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Ebooks   ➡  Fiction  ➡  Young adult or teen  ➡  Drama

A Glass of Crazy

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— 1 —

 

 

This is not the story I wanted to write when I turned fifteen. If your parents are still married, put down this book and walk away while you still have your innocence. If your parents have told you they’re getting a divorce, keep reading. You’re going to need some help.

My name is Abby Alexander and I almost didn’t survive my parents’ divorce. I mean this literally, not figuratively. I actually almost died. And no, I did not try to kill myself. Unfortunately, the lessons I learned are not taught in school and believe me, when your parents are going through a divorce, they can’t stop their own insanity long enough to teach these skills to you at home. Basically, you’re on your own.

It doesn’t matter how you find out. Some parents actually sit their children down and talk to them like normal people. Other kids find out by overhearing an all night scream-a-thon. Or if you’re like me and your parents are famous, you find out with the rest of the world on the six o’clock news.

No matter how you find out, you’re going to have a mental break from reality. This is normal. After all, the reality you once knew doesn’t exist anymore and who knows what frightening step monsters lurk ahead? But don’t worry about that just yet. The only thing you need to understand now is that a mental break will occur and there’s nothing you can do to stop it.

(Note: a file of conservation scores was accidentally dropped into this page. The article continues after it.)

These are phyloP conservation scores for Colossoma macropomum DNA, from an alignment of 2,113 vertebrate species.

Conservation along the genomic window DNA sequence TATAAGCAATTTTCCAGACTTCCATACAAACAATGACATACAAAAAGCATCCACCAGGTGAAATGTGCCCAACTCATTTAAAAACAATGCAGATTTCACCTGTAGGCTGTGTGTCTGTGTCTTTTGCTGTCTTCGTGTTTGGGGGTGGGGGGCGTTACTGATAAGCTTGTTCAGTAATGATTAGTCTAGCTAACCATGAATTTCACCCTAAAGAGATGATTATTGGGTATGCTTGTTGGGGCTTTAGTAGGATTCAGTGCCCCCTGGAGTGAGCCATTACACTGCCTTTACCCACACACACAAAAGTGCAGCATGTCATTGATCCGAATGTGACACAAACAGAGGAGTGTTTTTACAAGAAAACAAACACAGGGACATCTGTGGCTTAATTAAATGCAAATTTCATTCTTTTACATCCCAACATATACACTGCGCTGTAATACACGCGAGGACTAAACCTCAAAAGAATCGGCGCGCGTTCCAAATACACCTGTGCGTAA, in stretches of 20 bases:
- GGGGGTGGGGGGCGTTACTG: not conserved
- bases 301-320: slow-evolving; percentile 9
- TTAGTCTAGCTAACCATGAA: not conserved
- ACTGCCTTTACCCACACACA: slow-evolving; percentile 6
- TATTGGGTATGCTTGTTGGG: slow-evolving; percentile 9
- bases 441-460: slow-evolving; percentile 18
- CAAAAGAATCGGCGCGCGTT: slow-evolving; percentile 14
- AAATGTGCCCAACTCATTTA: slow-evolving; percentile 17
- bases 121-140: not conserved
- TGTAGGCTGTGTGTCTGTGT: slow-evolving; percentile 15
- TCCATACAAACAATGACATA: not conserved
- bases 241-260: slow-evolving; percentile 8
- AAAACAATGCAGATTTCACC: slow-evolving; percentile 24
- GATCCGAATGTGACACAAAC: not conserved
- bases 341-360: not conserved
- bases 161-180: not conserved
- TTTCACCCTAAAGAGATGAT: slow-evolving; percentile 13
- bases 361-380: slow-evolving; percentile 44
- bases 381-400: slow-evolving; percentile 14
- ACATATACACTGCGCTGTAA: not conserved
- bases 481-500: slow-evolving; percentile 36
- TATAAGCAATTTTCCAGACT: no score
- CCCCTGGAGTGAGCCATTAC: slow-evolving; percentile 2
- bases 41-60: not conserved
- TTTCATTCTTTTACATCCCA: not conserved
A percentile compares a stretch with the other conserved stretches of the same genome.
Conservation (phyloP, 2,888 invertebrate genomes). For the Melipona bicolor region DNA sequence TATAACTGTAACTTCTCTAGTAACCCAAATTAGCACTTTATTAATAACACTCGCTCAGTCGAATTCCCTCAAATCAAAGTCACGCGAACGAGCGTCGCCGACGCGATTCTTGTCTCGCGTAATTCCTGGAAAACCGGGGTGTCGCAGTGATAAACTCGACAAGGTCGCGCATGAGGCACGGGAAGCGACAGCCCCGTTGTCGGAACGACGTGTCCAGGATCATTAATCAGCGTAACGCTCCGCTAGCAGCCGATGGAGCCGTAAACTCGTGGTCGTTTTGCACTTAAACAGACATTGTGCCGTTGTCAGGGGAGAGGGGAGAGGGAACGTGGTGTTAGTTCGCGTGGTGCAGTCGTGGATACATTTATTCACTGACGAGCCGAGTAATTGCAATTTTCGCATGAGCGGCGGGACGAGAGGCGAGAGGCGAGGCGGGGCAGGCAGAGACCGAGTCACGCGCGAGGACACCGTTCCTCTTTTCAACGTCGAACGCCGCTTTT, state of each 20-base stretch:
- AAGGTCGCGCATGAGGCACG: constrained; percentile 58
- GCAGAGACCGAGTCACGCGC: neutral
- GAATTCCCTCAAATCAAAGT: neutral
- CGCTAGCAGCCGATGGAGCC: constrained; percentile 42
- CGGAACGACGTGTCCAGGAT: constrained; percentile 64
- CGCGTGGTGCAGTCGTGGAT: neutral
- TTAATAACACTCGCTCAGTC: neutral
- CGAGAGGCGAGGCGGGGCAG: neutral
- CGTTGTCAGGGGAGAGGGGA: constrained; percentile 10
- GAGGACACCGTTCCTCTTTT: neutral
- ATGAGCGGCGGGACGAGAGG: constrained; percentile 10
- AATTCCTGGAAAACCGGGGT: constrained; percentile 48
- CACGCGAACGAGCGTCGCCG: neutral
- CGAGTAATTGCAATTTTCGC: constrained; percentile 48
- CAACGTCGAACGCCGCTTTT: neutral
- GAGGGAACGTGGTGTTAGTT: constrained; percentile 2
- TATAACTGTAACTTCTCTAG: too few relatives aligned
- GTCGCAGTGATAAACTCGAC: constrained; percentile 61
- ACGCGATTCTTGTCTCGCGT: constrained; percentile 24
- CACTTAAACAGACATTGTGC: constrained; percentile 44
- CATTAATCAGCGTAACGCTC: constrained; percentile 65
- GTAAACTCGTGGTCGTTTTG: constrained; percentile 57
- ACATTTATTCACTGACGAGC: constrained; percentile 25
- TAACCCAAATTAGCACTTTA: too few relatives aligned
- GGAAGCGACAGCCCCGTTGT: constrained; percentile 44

I know. It happened to me.

 

Obviously some pathetic joker used a cheap cell phone to capture Dad with his secret girlfriend. The low quality video played for the ninth time, in case anyone missed the first eight broadcasts and for those who had their TVs on mute, the scrolling news feed at the bottom of the screen read, U.S. Senator John Alexander has extramarital affair. I couldn’t stop watching because every kid at Marconi High School was probably watching it, too and tomorrow was the first day of school. My hand covered my wide open mouth and when a text bleeped on my phone, I didn’t even blink.

Rafa: u watching this?

My thumbs blazed over the mini keyboard.

Abby: is anyone NOT watching this???

Seeing Dad on the news wasn’t the issue. He was on TV a lot, usually about some new law he wanted to get passed. Wasn’t the news supposed to be about stuff like that? I shot a text to Megan:

Abby: omg!!! Come over NOW!!!

The TV screen went blank. Mom whizzed by and tossed the remote on the black leather sofa that wrapped halfway around our African safari-themed parlor.

Ohmygod. This was one thing the Queen of Control couldn’t deny. Did Mom find out the way I had—on TV with millions of other people? Not that it mattered now. The only thing that mattered was that Mom knew, but what was she thinking? No, what was she feeling? Mom never had a feeling in her life, but I was pretty sure she was having one now.

“Put your phone on mute,” Mom said and peeked through the zebra patterned drapes. Then she put herself on mute. No surprise there.

Still nothing from Megan, but she was on her way. I didn’t need a text to tell me that, since we could practically read each other’s minds.

While Mom collapsed in a chair and massaged her temples, I clicked the TV back on. HER name was Katrina and she looked like a high school senior, but according to a television reporter, she started working at Dad’s Washington D.C. office right after graduating from college.